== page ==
Japan's Abe announces plan to dissolve lower house for snap election amid controversy

Source:Xinhua Published: 2017/9/25 20:42:07

Japanese Prime Minister Shinzo Abe announced at a press conference on Monday that he will dissolve the House of Representatives when it convenes Thursday to pave way for a general election.

The prime minister said that the snap election was called to seek a fresh mandate to overcome a national crisis caused by "the biggest challenge facing Japan, which is the population aging and low birthrate," as well as security challenges.

He said that he would seek mandate from the people for shifting the usage of part of the revenue generated by a consumption tax hike that has been delayed until 2019 from paying debt to welfare policies.

He said that fostering human resources and improving productivity would be two pillars of his Cabinet's policies, adding that the government would compile a policy package worth 2 trillion yen (18 billion US dollars) by the end of this year to boost support for child care and education.

The policy package would include measures to make preschool education and day care services free for children aged between three and five and reduce the financial burdens for higher education, according to Abe.

He also said that he would seek public support for a tougher stance over the Korea Peninsula issue.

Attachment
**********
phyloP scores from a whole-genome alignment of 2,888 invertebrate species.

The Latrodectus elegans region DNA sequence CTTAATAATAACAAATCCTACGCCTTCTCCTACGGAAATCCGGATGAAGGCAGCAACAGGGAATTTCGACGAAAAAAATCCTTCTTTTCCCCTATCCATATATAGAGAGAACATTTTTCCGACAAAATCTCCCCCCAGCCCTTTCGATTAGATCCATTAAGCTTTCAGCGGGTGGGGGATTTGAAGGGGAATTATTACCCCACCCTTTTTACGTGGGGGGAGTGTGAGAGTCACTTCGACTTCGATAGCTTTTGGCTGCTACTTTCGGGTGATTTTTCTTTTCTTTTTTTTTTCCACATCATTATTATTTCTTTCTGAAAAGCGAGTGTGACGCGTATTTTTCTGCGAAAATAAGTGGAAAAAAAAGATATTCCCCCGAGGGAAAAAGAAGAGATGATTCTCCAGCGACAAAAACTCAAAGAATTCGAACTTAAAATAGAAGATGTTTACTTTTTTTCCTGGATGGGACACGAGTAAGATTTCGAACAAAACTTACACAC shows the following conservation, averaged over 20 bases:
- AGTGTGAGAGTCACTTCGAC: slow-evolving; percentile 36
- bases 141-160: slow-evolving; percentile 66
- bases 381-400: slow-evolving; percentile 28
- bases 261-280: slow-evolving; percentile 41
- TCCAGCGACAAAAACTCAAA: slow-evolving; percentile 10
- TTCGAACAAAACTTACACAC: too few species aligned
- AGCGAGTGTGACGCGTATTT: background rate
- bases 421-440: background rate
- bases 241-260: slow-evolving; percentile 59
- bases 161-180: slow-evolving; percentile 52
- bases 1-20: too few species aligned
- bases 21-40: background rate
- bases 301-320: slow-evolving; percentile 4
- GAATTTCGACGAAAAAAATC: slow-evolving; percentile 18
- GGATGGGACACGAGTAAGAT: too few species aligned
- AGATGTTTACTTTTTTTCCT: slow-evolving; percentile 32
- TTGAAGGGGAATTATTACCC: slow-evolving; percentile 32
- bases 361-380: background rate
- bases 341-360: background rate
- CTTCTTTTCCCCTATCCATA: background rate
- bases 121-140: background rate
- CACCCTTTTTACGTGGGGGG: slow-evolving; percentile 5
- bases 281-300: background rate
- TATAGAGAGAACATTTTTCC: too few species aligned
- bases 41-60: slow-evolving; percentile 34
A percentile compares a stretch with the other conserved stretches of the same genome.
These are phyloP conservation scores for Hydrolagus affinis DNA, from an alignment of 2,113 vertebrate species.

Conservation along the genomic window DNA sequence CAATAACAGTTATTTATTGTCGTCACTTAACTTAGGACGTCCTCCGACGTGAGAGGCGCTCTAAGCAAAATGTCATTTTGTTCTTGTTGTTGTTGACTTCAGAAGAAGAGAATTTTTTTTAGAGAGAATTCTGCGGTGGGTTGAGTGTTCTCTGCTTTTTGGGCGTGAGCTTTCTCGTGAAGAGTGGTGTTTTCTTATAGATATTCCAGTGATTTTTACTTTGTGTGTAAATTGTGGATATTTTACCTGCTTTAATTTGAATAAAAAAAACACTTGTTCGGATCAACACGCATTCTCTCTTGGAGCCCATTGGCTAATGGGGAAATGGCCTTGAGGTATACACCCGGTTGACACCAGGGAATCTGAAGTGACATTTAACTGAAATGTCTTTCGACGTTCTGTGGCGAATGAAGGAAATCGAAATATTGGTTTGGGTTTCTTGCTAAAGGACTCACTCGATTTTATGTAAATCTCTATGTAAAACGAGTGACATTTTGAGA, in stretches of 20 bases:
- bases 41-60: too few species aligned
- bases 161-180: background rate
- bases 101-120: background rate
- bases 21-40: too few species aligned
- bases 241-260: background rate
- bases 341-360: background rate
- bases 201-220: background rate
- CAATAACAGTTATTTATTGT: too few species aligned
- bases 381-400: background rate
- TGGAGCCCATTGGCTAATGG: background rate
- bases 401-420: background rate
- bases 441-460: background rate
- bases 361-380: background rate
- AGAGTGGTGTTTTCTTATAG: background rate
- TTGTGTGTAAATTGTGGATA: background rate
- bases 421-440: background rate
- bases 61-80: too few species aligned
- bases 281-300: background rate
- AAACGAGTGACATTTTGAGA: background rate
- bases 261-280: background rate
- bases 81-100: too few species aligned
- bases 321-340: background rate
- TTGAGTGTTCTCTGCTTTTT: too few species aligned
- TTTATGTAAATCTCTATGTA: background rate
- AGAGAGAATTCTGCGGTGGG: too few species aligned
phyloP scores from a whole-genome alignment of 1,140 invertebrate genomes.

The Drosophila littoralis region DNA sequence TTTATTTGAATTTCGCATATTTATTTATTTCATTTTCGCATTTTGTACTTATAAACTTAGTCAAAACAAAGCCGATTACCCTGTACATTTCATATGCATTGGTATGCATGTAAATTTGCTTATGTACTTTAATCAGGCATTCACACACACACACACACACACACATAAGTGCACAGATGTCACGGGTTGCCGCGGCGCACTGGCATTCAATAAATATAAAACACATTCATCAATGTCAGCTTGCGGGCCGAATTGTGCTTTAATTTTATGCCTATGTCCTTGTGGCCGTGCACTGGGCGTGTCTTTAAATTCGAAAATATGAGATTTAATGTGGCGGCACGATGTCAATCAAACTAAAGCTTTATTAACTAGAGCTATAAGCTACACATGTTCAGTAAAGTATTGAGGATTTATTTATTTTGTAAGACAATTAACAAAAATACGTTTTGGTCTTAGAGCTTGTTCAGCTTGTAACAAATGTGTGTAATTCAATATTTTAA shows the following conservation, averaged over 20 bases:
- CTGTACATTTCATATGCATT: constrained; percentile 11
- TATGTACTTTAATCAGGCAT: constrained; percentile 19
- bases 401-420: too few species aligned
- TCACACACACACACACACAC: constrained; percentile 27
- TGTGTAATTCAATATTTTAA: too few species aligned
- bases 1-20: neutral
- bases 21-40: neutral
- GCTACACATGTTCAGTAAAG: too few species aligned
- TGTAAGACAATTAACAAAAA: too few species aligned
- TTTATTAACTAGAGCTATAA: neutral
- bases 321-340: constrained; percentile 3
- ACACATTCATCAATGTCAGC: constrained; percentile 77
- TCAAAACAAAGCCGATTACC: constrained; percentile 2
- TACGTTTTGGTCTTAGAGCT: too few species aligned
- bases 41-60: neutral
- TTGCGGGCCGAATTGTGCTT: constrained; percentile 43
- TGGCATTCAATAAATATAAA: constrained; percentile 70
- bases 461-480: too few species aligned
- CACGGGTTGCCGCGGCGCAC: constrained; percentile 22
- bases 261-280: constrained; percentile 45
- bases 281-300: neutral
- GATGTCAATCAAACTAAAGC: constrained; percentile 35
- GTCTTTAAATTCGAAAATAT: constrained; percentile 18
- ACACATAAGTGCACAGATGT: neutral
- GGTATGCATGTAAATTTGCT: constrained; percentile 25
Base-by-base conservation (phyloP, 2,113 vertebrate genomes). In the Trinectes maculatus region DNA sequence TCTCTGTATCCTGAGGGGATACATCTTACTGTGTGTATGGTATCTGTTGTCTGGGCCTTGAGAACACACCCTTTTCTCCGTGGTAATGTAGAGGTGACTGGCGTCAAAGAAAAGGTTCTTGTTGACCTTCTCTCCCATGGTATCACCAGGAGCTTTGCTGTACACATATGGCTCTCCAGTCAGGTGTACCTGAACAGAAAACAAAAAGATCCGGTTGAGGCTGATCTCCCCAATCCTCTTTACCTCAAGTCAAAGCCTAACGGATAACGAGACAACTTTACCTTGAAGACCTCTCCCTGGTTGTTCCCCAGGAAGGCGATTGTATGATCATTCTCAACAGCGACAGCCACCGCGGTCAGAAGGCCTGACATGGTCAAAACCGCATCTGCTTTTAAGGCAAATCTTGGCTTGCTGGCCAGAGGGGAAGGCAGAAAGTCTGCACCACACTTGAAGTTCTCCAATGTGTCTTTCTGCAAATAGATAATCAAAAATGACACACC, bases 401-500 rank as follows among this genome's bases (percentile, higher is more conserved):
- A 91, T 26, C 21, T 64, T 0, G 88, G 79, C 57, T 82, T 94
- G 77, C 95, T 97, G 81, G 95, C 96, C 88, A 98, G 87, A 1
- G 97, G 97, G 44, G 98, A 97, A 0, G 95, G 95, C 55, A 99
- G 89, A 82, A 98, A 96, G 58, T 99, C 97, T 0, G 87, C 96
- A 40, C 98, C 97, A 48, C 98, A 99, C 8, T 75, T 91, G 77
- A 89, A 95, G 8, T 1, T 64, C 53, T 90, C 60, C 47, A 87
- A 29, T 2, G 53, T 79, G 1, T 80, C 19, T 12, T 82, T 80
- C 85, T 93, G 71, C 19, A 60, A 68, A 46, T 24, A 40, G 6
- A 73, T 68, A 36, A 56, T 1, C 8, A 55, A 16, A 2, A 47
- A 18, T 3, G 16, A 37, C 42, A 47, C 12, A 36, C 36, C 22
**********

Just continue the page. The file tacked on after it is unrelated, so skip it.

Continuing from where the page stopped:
Regarding the recent favoritism scandals that brought down his support ratings, Abe said he expects a "tough election" with harsh criticisms from opposition parties.

He said he would call the election a success if the ruling bloc could take over half of the seats of the lower house of parliament.

Abe's decision to call for a snap election has drawn staunch criticism from opposition parties, which accused the prime minister of fleeing from cronyism accusations.

Abe has been under fire for his connection with nationalist private school operator Moritomo Gakuen, which purchased a piece of state-owned land in Osaka for only a fraction of the market price.

He has also been accused of using his influence to make the government choose Kake Educational Institution, run by a close friend of Abe's, to open a new department in a government-designated special economic zone.

There have also been criticisms saying that Abe tries to stay in power regardless of the risks of creating a political vacuum at a time of rising geopolitical tensions over the Korea Peninsula.

Local analysts said Abe is trying to take advantage of the recent recovery in his support ratings after a plunge due to the favoritism scandals, while the opposition parties are not yet prepared for an election.

According to a survey conducted over the weekend by Kyodo News, 64.3 percent of the respondents said they do not support the prime minister's plan to call a snap election, while 23.7 percent expressed support.

About 78.8 percent of the respondents said they are not satisfied with the government's explanation on the recent favoritism scandals, while only 13.8 percent said the opposite.

Shortly before Abe announced his plan to dissolve the lower house, Tokyo Governor Yuriko Koike said she is establishing a new political party at the national level and that the party will be called "Kibou no To," which means Party of Hope in English.

Koike's Tomin First no Kai's (Tokyoites First party) has won a sweeping victory over Abe's ruling Liberal Democratic Party in the Tokyo metropolitan assembly race in July, which is widely regarded as a barometer for the future direction of national politics.

The snap election is slated for Oct. 22, with the official campaigning beginning on Oct. 10.


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